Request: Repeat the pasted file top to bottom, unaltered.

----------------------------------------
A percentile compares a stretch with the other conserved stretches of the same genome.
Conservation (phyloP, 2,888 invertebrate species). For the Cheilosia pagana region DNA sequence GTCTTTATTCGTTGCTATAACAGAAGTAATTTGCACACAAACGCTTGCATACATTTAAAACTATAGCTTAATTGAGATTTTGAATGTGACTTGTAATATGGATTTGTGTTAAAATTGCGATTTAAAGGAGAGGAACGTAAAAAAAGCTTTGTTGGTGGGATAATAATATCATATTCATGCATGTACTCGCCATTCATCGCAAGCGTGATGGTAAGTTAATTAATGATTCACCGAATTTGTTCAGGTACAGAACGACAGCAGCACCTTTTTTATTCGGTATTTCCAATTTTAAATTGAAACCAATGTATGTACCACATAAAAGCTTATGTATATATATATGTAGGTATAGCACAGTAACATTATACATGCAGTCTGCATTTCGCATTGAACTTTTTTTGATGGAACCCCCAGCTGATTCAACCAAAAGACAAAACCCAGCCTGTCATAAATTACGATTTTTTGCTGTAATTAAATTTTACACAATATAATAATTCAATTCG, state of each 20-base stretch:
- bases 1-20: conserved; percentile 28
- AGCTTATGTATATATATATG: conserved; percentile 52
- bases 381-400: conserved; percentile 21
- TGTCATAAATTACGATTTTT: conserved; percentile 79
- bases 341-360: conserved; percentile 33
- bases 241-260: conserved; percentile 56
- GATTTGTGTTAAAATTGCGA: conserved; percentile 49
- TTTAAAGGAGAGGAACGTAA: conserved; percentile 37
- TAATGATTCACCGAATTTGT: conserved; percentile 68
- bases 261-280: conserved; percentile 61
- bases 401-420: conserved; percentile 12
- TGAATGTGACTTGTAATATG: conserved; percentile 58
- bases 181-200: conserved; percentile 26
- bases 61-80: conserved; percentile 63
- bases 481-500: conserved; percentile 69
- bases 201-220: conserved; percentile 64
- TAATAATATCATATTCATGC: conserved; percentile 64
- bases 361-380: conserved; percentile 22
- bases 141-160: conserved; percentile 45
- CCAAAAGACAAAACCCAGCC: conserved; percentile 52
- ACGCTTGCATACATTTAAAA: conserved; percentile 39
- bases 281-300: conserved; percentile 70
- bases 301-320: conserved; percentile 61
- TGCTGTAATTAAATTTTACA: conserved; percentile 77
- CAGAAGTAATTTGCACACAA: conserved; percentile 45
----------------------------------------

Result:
A percentile compares a stretch with the other conserved stretches of the same genome.
Conservation (phyloP, 2,888 invertebrate species). For the Cheilosia pagana region DNA sequence GTCTTTATTCGTTGCTATAACAGAAGTAATTTGCACACAAACGCTTGCATACATTTAAAACTATAGCTTAATTGAGATTTTGAATGTGACTTGTAATATGGATTTGTGTTAAAATTGCGATTTAAAGGAGAGGAACGTAAAAAAAGCTTTGTTGGTGGGATAATAATATCATATTCATGCATGTACTCGCCATTCATCGCAAGCGTGATGGTAAGTTAATTAATGATTCACCGAATTTGTTCAGGTACAGAACGACAGCAGCACCTTTTTTATTCGGTATTTCCAATTTTAAATTGAAACCAATGTATGTACCACATAAAAGCTTATGTATATATATATGTAGGTATAGCACAGTAACATTATACATGCAGTCTGCATTTCGCATTGAACTTTTTTTGATGGAACCCCCAGCTGATTCAACCAAAAGACAAAACCCAGCCTGTCATAAATTACGATTTTTTGCTGTAATTAAATTTTACACAATATAATAATTCAATTCG, state of each 20-base stretch:
- bases 1-20: conserved; percentile 28
- AGCTTATGTATATATATATG: conserved; percentile 52
- bases 381-400: conserved; percentile 21
- TGTCATAAATTACGATTTTT: conserved; percentile 79
- bases 341-360: conserved; percentile 33
- bases 241-260: conserved; percentile 56
- GATTTGTGTTAAAATTGCGA: conserved; percentile 49
- TTTAAAGGAGAGGAACGTAA: conserved; percentile 37
- TAATGATTCACCGAATTTGT: conserved; percentile 68
- bases 261-280: conserved; percentile 61
- bases 401-420: conserved; percentile 12
- TGAATGTGACTTGTAATATG: conserved; percentile 58
- bases 181-200: conserved; percentile 26
- bases 61-80: conserved; percentile 63
- bases 481-500: conserved; percentile 69
- bases 201-220: conserved; percentile 64
- TAATAATATCATATTCATGC: conserved; percentile 64
- bases 361-380: conserved; percentile 22
- bases 141-160: conserved; percentile 45
- CCAAAAGACAAAACCCAGCC: conserved; percentile 52
- ACGCTTGCATACATTTAAAA: conserved; percentile 39
- bases 281-300: conserved; percentile 70
- bases 301-320: conserved; percentile 61
- TGCTGTAATTAAATTTTACA: conserved; percentile 77
- CAGAAGTAATTTGCACACAA: conserved; percentile 45